Solomon was a straight shooter. I find that rather refreshing in our day of vague definitions and bold rationalizations. The words you just read are timeless and no less relevant today than when the ink was still wet.
Solomon was a straight shooter. I find that rather refreshing in our day of vague definitions and bold rationalizations. The words you just read are timeless and no less relevant today than when the ink was still wet. The battle against lustful temptations hasn’t declined in the millennia since the wise, fatherly king warned his own children. In fact, we could make the case that temptations are far more numerous today. The opportunity to take a moral tumble arises every time we turn on the television, sit down at a computer, or open a magazine. Make no mistake: we are at war against lust, and we battle for purity from the moment we open our eyes in the morning until we turn out the light at night. The battleground is our mind, and the stakes could not be higher.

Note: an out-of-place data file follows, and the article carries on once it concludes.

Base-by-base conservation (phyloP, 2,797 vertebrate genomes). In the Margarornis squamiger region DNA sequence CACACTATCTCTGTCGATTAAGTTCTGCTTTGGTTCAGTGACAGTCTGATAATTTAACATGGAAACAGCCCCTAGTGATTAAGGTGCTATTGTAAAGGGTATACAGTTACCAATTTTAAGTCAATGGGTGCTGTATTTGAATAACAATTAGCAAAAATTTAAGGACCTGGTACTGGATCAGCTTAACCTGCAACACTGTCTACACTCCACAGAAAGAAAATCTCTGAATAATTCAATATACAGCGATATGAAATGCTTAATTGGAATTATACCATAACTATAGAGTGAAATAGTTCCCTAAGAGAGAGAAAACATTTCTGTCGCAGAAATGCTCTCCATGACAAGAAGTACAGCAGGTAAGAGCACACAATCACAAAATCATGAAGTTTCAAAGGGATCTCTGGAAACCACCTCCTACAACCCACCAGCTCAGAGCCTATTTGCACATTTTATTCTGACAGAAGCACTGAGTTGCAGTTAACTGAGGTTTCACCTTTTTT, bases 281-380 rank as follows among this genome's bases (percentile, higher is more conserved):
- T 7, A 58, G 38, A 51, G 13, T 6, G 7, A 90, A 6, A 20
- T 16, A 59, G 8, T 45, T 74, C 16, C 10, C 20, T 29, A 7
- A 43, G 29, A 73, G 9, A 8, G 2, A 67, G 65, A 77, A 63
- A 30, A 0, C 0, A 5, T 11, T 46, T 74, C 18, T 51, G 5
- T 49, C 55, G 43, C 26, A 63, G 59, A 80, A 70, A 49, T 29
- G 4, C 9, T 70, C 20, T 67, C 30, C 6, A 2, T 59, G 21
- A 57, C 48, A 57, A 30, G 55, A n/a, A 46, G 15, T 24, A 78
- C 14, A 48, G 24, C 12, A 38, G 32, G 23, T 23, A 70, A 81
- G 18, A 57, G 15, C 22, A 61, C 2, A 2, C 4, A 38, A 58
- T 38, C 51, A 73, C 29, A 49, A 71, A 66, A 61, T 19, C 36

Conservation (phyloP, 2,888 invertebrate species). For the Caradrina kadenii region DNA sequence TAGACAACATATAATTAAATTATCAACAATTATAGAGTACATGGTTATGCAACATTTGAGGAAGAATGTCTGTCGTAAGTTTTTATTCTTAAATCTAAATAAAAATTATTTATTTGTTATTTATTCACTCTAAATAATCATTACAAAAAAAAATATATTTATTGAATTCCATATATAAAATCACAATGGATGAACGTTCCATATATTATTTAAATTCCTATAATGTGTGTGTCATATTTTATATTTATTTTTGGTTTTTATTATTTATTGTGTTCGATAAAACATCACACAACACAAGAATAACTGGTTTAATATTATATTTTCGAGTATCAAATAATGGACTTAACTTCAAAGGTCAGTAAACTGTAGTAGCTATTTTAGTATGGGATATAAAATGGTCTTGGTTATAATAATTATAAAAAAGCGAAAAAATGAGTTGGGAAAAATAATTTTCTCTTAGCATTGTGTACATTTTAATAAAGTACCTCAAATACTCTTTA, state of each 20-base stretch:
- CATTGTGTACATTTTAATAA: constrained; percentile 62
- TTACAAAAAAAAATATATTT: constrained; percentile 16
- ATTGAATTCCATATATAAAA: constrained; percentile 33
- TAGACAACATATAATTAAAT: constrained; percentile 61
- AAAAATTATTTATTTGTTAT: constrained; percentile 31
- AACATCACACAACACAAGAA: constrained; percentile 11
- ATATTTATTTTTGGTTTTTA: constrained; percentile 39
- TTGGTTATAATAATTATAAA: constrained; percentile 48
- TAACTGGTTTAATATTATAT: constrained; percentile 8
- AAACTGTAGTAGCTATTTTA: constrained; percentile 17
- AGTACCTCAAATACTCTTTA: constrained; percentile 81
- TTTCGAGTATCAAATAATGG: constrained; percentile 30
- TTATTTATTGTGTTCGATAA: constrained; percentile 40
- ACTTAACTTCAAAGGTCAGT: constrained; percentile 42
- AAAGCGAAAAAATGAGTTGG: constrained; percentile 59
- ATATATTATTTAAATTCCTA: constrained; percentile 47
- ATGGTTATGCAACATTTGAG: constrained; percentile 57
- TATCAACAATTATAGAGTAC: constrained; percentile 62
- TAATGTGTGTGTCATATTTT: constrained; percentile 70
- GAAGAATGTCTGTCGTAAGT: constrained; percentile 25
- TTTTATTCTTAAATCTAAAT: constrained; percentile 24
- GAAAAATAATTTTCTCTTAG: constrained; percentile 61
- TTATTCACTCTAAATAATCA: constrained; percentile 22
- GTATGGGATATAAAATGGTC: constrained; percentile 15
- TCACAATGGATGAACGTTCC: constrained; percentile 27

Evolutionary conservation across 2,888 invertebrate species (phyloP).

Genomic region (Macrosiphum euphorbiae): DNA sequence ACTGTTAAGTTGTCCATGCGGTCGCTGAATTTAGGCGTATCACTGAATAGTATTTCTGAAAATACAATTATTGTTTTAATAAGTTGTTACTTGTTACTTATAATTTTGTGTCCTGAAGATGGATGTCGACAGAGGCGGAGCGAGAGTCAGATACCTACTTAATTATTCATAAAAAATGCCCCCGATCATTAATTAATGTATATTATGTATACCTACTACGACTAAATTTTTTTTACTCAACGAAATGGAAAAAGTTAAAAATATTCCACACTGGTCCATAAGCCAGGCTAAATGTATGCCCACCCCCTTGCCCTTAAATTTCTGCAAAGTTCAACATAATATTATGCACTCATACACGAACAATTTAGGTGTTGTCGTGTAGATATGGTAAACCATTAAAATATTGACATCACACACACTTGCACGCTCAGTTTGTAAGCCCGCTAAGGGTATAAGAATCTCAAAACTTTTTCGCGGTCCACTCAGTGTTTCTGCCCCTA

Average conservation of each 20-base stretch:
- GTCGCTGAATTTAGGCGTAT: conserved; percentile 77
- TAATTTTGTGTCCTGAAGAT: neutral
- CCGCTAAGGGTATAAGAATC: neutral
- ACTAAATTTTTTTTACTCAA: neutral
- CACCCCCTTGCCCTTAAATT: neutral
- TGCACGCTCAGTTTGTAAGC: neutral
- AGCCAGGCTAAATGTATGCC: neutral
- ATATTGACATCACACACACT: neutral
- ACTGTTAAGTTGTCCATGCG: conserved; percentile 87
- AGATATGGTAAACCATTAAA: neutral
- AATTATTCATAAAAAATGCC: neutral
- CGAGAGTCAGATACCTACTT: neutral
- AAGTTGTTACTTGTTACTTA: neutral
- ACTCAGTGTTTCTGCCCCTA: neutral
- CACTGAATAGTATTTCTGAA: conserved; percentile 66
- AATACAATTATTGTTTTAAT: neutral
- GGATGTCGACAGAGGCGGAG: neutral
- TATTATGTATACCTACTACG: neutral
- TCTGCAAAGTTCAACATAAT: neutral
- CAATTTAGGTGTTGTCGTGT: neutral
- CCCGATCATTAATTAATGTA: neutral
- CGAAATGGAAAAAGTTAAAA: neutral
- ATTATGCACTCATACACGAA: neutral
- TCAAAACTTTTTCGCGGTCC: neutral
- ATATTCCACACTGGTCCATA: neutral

Let me remind you that these words and warnings appear in another of the “my son” sections. As a father, Solomon wanted to leave trustworthy counsel and strong warnings for his son to read and to heed. Perhaps the wise king wrote these words with an extra amount of passion since his own father, David, had suffered the consequences of yielding to lustful temptations many years earlier. Although David’s adultery happened before Solomon’s birth, no one can doubt that he was aware of the consequences that came in the wake of the king’s compromising. Solomon was reared in a context that never let him forget his father’s moral failure. Moreover, in his adult years, with hundreds of wives and numerous concubines, Solomon had lessons to share from his own moral lapses.
Solomon began with the standard of Holy Scripture:
For the commandment is a lamp and the teaching is light;
And reproofs for discipline are the way of life. (6:23)
God’s perfect and Holy Word is always the place to find one’s standard of behavior. Not the media. Not other people’s opinions. Not books written by fellow strugglers. Not even our own conscience, which can be seared, calloused, or prejudiced. The “lamp” of God’s precepts, the “light” of His teaching—these are the things that provide us with unfailing direction. Furthermore, Scripture is the very best antidote to the poison of lustful temptations. I tell you that based on personal experience.